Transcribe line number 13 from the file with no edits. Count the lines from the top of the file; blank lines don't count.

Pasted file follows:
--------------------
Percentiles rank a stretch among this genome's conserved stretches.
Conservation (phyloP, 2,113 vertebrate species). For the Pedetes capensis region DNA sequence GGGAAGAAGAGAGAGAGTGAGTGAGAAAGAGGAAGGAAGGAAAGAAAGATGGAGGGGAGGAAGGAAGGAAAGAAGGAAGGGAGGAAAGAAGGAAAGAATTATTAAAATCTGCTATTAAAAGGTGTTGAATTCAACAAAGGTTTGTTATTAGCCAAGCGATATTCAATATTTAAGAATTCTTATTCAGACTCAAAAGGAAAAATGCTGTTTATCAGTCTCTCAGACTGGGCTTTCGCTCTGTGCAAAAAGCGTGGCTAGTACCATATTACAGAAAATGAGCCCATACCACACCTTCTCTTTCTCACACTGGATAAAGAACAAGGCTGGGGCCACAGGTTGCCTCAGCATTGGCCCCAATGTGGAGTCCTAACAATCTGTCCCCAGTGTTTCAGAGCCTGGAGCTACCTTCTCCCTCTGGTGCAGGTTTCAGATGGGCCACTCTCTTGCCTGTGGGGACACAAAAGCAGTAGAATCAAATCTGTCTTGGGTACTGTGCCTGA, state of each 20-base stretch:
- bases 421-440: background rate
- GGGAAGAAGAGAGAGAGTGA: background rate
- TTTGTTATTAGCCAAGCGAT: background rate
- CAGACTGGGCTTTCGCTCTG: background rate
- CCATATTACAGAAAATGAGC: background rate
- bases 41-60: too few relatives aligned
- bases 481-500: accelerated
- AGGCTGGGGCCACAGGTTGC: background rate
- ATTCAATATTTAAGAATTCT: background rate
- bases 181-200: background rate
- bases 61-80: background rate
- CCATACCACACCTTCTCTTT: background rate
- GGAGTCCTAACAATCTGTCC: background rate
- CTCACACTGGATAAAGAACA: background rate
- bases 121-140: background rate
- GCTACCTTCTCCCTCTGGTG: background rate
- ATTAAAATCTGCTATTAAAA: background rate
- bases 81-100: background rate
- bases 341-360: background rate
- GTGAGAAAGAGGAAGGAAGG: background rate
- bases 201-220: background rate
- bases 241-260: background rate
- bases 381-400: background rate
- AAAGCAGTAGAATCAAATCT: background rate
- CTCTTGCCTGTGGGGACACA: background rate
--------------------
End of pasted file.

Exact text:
- bases 61-80: background rate